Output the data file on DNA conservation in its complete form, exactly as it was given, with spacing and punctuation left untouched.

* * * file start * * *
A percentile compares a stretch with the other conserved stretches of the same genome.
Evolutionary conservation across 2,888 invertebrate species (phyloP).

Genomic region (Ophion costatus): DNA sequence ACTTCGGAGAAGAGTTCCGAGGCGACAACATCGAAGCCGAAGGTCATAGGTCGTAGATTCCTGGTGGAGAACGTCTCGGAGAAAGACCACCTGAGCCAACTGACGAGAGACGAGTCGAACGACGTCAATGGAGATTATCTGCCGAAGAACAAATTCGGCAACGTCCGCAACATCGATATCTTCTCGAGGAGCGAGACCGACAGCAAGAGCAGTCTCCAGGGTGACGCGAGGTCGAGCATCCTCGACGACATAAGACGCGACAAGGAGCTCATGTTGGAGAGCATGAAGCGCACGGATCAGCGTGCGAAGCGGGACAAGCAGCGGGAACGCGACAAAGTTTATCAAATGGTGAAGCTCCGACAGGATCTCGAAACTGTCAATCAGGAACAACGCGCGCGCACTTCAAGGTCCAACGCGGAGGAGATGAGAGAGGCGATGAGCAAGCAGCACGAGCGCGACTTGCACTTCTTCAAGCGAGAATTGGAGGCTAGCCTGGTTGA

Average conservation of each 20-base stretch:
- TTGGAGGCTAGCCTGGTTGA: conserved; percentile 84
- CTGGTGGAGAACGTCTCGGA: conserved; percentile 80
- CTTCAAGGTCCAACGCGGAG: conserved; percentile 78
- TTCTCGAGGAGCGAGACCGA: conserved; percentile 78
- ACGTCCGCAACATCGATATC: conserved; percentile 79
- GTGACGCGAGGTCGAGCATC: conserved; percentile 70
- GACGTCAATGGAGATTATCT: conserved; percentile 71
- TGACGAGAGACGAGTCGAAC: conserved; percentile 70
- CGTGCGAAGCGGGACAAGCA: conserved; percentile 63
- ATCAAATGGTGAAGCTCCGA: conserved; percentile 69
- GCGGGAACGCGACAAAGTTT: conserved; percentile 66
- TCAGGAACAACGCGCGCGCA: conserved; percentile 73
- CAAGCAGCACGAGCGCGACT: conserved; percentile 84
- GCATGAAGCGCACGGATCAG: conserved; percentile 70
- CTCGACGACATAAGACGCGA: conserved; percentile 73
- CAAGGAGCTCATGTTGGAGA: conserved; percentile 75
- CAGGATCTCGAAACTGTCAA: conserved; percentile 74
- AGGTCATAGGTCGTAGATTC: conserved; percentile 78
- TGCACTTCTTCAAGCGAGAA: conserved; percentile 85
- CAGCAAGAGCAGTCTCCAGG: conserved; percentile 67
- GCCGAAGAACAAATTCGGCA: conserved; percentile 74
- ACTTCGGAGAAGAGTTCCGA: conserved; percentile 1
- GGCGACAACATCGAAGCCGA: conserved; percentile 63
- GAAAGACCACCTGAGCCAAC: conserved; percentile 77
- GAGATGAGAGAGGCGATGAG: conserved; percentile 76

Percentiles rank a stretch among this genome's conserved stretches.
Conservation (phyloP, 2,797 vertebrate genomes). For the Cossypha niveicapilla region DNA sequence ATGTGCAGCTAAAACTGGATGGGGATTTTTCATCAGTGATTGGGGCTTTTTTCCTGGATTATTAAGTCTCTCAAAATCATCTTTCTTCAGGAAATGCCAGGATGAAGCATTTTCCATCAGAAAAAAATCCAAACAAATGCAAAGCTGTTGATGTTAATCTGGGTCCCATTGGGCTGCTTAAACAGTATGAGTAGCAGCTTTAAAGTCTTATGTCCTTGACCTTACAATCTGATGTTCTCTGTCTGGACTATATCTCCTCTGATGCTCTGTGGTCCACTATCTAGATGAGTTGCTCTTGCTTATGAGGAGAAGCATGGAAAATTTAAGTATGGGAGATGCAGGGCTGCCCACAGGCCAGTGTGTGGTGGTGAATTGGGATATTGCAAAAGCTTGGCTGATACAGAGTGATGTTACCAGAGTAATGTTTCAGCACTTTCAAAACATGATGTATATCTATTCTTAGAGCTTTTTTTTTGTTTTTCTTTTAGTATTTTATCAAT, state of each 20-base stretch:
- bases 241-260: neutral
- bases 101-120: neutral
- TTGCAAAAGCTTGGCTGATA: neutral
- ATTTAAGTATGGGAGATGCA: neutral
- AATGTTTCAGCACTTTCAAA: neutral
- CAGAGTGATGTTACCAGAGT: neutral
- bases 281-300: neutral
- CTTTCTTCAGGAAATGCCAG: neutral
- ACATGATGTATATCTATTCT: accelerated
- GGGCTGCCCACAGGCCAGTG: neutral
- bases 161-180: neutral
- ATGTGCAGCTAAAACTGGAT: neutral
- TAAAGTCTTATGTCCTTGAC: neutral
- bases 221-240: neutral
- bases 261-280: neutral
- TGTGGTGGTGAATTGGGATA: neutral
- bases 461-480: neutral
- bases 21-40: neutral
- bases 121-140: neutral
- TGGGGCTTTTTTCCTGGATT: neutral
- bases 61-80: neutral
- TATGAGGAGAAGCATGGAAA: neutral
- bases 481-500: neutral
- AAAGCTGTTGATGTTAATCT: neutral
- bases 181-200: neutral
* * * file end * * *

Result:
A percentile compares a stretch with the other conserved stretches of the same genome.
Evolutionary conservation across 2,888 invertebrate species (phyloP).

Genomic region (Ophion costatus): DNA sequence ACTTCGGAGAAGAGTTCCGAGGCGACAACATCGAAGCCGAAGGTCATAGGTCGTAGATTCCTGGTGGAGAACGTCTCGGAGAAAGACCACCTGAGCCAACTGACGAGAGACGAGTCGAACGACGTCAATGGAGATTATCTGCCGAAGAACAAATTCGGCAACGTCCGCAACATCGATATCTTCTCGAGGAGCGAGACCGACAGCAAGAGCAGTCTCCAGGGTGACGCGAGGTCGAGCATCCTCGACGACATAAGACGCGACAAGGAGCTCATGTTGGAGAGCATGAAGCGCACGGATCAGCGTGCGAAGCGGGACAAGCAGCGGGAACGCGACAAAGTTTATCAAATGGTGAAGCTCCGACAGGATCTCGAAACTGTCAATCAGGAACAACGCGCGCGCACTTCAAGGTCCAACGCGGAGGAGATGAGAGAGGCGATGAGCAAGCAGCACGAGCGCGACTTGCACTTCTTCAAGCGAGAATTGGAGGCTAGCCTGGTTGA

Average conservation of each 20-base stretch:
- TTGGAGGCTAGCCTGGTTGA: conserved; percentile 84
- CTGGTGGAGAACGTCTCGGA: conserved; percentile 80
- CTTCAAGGTCCAACGCGGAG: conserved; percentile 78
- TTCTCGAGGAGCGAGACCGA: conserved; percentile 78
- ACGTCCGCAACATCGATATC: conserved; percentile 79
- GTGACGCGAGGTCGAGCATC: conserved; percentile 70
- GACGTCAATGGAGATTATCT: conserved; percentile 71
- TGACGAGAGACGAGTCGAAC: conserved; percentile 70
- CGTGCGAAGCGGGACAAGCA: conserved; percentile 63
- ATCAAATGGTGAAGCTCCGA: conserved; percentile 69
- GCGGGAACGCGACAAAGTTT: conserved; percentile 66
- TCAGGAACAACGCGCGCGCA: conserved; percentile 73
- CAAGCAGCACGAGCGCGACT: conserved; percentile 84
- GCATGAAGCGCACGGATCAG: conserved; percentile 70
- CTCGACGACATAAGACGCGA: conserved; percentile 73
- CAAGGAGCTCATGTTGGAGA: conserved; percentile 75
- CAGGATCTCGAAACTGTCAA: conserved; percentile 74
- AGGTCATAGGTCGTAGATTC: conserved; percentile 78
- TGCACTTCTTCAAGCGAGAA: conserved; percentile 85
- CAGCAAGAGCAGTCTCCAGG: conserved; percentile 67
- GCCGAAGAACAAATTCGGCA: conserved; percentile 74
- ACTTCGGAGAAGAGTTCCGA: conserved; percentile 1
- GGCGACAACATCGAAGCCGA: conserved; percentile 63
- GAAAGACCACCTGAGCCAAC: conserved; percentile 77
- GAGATGAGAGAGGCGATGAG: conserved; percentile 76

Percentiles rank a stretch among this genome's conserved stretches.
Conservation (phyloP, 2,797 vertebrate genomes). For the Cossypha niveicapilla region DNA sequence ATGTGCAGCTAAAACTGGATGGGGATTTTTCATCAGTGATTGGGGCTTTTTTCCTGGATTATTAAGTCTCTCAAAATCATCTTTCTTCAGGAAATGCCAGGATGAAGCATTTTCCATCAGAAAAAAATCCAAACAAATGCAAAGCTGTTGATGTTAATCTGGGTCCCATTGGGCTGCTTAAACAGTATGAGTAGCAGCTTTAAAGTCTTATGTCCTTGACCTTACAATCTGATGTTCTCTGTCTGGACTATATCTCCTCTGATGCTCTGTGGTCCACTATCTAGATGAGTTGCTCTTGCTTATGAGGAGAAGCATGGAAAATTTAAGTATGGGAGATGCAGGGCTGCCCACAGGCCAGTGTGTGGTGGTGAATTGGGATATTGCAAAAGCTTGGCTGATACAGAGTGATGTTACCAGAGTAATGTTTCAGCACTTTCAAAACATGATGTATATCTATTCTTAGAGCTTTTTTTTTGTTTTTCTTTTAGTATTTTATCAAT, state of each 20-base stretch:
- bases 241-260: neutral
- bases 101-120: neutral
- TTGCAAAAGCTTGGCTGATA: neutral
- ATTTAAGTATGGGAGATGCA: neutral
- AATGTTTCAGCACTTTCAAA: neutral
- CAGAGTGATGTTACCAGAGT: neutral
- bases 281-300: neutral
- CTTTCTTCAGGAAATGCCAG: neutral
- ACATGATGTATATCTATTCT: accelerated
- GGGCTGCCCACAGGCCAGTG: neutral
- bases 161-180: neutral
- ATGTGCAGCTAAAACTGGAT: neutral
- TAAAGTCTTATGTCCTTGAC: neutral
- bases 221-240: neutral
- bases 261-280: neutral
- TGTGGTGGTGAATTGGGATA: neutral
- bases 461-480: neutral
- bases 21-40: neutral
- bases 121-140: neutral
- TGGGGCTTTTTTCCTGGATT: neutral
- bases 61-80: neutral
- TATGAGGAGAAGCATGGAAA: neutral
- bases 481-500: neutral
- AAAGCTGTTGATGTTAATCT: neutral
- bases 181-200: neutral